Don Schillinger says coaching “turned out to be a pretty good career choice.”
The century is young, but that looks like an early candidate for understatement of the century.
Schillinger announced last week that he is stepping down as the football coach in Baker, where he spent the final 29 seasons of a remarkable 37-year coaching career.
“It’s been a good run,” said the always-modest Schillinger, who was in Billings on Saturday to watch the Rocky Mountain College-MSU Northern football game. “I’ve been thinking about this for a year or so … I actually probably made up my mind last summer but I didn’t make the final decision until this past week.
“It just seems like the right time to do it. I’ve enjoyed it for so long and I still enjoy it, but it just seemed like the right time to step aside.”
With a career record of 318-53, Schillinger is a living legend in Montana high school sports.
His 318 wins — 262 at Baker and 56 at Ekalaka, where he began his coaching career from 1974-81 — ranks second in state history, just one behind Great Falls CMR coach Jack Johnson’s 319.
Schillinger’s Baker teams won Class B state championships in 1986, 1999, 2001, 2003, 2004 and 2007.
The six state titles are only the tip of the iceberg for Schillinger’s amazing numbers. Here are a few more:
• In 37 seasons, he never had a losing season, won 27 conference championships and qualified for the playoffs 31 times.
• Of his 318 wins, 99 of them — a stunning 31 percent — were by shutout.
• Baker had a string of 37 straight road wins — a Montana state record — from 1995 to 2003.
• Baker had a string of 62 consecutive conference wins in District 3B games that ended in this year’s regular-season finale against Colstrip. It was the Spartans’ first conference loss since October of 1997.
While he’ll look back fondly at the wins and the championships, Schillinger said the biggest highlights of his career are the relationships he forged.
“The communication with the kids and my assistant coaches is what I’ll really miss,” he said. “I’ve gotten to know so many kids and made so many friends over a long period of time.
“The state championships are special, obviously. But I’ll miss the relationships with the players and fellow coaches the most.”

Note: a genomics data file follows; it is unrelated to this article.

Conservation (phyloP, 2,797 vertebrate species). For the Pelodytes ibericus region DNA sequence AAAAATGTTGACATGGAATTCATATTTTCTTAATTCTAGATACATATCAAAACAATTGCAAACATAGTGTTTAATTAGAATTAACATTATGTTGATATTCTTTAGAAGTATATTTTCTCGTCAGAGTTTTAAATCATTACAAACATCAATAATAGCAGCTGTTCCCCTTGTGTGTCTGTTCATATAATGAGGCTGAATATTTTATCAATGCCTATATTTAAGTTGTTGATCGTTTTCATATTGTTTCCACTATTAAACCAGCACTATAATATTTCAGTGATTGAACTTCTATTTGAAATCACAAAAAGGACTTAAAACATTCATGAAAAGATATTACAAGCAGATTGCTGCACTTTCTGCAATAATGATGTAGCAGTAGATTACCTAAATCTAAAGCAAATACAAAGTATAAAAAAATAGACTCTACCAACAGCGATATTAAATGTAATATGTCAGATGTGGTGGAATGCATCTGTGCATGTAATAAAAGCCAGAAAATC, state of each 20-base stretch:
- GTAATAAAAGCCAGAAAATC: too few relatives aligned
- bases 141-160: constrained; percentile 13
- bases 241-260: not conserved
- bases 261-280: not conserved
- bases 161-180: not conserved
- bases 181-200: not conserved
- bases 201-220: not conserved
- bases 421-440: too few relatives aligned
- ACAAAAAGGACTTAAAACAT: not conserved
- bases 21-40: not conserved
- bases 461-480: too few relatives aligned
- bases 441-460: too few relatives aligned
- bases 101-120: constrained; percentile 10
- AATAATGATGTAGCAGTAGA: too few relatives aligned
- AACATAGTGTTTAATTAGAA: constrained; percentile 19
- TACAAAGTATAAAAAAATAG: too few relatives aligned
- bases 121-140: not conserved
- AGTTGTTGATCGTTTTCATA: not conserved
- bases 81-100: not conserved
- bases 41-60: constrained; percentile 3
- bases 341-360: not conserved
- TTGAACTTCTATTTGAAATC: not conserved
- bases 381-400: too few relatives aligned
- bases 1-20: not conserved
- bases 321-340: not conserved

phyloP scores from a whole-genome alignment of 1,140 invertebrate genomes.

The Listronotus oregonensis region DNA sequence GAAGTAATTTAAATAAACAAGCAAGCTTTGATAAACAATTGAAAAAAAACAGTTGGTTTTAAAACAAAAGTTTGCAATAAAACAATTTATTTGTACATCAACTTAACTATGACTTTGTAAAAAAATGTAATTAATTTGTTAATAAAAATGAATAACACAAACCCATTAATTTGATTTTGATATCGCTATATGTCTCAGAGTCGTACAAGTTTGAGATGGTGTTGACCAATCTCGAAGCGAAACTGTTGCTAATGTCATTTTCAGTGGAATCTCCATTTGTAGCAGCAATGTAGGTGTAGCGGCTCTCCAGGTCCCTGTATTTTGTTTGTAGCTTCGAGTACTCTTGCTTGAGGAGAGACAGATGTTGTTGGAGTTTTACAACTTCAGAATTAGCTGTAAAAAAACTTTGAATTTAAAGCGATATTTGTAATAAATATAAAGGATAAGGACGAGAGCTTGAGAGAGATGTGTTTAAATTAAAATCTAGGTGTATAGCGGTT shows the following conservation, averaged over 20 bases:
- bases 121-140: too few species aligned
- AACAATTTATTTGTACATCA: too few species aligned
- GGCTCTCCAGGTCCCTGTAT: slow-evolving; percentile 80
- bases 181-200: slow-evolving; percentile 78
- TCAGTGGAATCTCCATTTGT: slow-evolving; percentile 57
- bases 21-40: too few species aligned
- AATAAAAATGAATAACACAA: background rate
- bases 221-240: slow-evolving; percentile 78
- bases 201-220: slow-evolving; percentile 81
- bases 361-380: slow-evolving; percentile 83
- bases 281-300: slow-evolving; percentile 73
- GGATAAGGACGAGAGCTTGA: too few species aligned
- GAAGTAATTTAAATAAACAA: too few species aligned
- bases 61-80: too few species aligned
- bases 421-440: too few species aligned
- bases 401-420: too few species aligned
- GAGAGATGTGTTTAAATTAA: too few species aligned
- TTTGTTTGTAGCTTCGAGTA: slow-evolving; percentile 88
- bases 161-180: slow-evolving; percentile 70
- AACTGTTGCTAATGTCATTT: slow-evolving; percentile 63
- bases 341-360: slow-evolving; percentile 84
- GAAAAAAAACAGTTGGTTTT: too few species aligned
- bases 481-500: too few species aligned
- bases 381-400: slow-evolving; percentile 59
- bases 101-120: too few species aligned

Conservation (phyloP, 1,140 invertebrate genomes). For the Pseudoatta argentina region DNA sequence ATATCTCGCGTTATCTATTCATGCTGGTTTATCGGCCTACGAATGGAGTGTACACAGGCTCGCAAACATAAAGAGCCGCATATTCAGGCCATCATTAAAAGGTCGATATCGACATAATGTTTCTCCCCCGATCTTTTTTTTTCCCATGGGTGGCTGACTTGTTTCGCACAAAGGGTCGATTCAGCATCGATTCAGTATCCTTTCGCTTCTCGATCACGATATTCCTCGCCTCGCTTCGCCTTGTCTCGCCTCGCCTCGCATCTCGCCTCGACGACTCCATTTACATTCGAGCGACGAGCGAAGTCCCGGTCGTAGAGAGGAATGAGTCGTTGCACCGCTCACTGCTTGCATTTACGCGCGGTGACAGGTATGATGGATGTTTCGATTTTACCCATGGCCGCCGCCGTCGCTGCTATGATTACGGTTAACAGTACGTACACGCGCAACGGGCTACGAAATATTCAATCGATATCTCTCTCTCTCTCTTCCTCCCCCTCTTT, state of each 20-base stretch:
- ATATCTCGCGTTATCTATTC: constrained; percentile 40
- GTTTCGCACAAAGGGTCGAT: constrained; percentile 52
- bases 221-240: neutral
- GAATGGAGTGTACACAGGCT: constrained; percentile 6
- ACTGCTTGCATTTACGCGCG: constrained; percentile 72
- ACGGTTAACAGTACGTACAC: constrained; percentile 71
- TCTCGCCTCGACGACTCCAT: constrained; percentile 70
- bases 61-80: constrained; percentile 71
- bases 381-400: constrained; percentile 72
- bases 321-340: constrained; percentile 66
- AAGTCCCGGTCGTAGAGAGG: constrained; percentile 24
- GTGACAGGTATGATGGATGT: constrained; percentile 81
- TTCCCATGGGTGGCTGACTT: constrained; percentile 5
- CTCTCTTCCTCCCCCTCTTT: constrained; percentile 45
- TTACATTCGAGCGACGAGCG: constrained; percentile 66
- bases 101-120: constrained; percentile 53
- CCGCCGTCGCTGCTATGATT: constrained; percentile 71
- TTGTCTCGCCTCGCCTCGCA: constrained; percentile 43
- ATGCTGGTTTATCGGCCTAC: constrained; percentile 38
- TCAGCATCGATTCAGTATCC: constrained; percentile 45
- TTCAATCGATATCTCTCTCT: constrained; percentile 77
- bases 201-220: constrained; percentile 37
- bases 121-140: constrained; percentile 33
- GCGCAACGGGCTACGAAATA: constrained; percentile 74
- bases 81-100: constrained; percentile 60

One of those players and fellow coaches is Pete Stanton. The 1984 Baker grad, who’s currently an assistant football coach and the head track coach at Dickinson State, N.D., said Schillinger’s success on the football field was no accident.
“One of the things that made Don so successful was his preparation,” said Stanton, whose brothers Jim (Billings Central), Dan (Miles City) and Rob (Billings West) all played for Schillinger and followed him into the coaching ranks. “He always had his teams ready to play and his teams executed so well.
“Another thing was his consistency. Don always did things the right way and had an excellent staff for so many years that were great coaches as well. He adapted his schemes over the years. If it was third down and two, he was still going to call a sweep no matter who was playing, but he adjusted his offense perfectly for the different players that he had over 37 years.”
Another of Schillinger’s former players, current Atlanta Falcons defensive back Shann Schillinger, said he’ll always remember his uncle’s ability to get the most out of his players.
“We didn’t always have the biggest or the fastest players in Baker, but Don always got everything he could get out of his kids,” said Shann, a 2005 Baker grad and former University of Montana standout. “He was always able to make every player productive.
“Don has always been such a great influence on the kids that he coached. The kids respect him so much and you can see that in how hard they played for him.”
Schillinger, a 1965 Circle High School grad (he helped the Wildcats to the 1965 State B basketball championship), arrived in Baker in 1982 after posting a 56-8 record in a eight years as the football coach in Ekalaka.
Prior to being hired in Ekalaka, Schillinger attended Carroll College (where he played basketball and football) and the University of Montana. His stint at UM was interrupted by two years of Army service in Korea (1969-70).
Schillinger, 62, said he plans to stay on as the superintendent in Baker for another four or five years. He added that he feels comfortable with stepping down now because he’s leaving the program on solid ground.
“We just had two seniors this year and we’ve got pretty good numbers in the classes coming up,” he said. “That was a big factor for me ... knowing that the team will be competitive for at least the next few years.”
Shann Schillinger said he’ll always remember his final day as a Spartan football player.
“I remember getting on the bus (in Fort Benton) after we won the state championship my senior year,” he said. “As I was getting on the bus Don took me aside and told me how great it was to watch me grow and mature as a player and that he was proud that he was able to be my coach.
“That is something I will never forget.”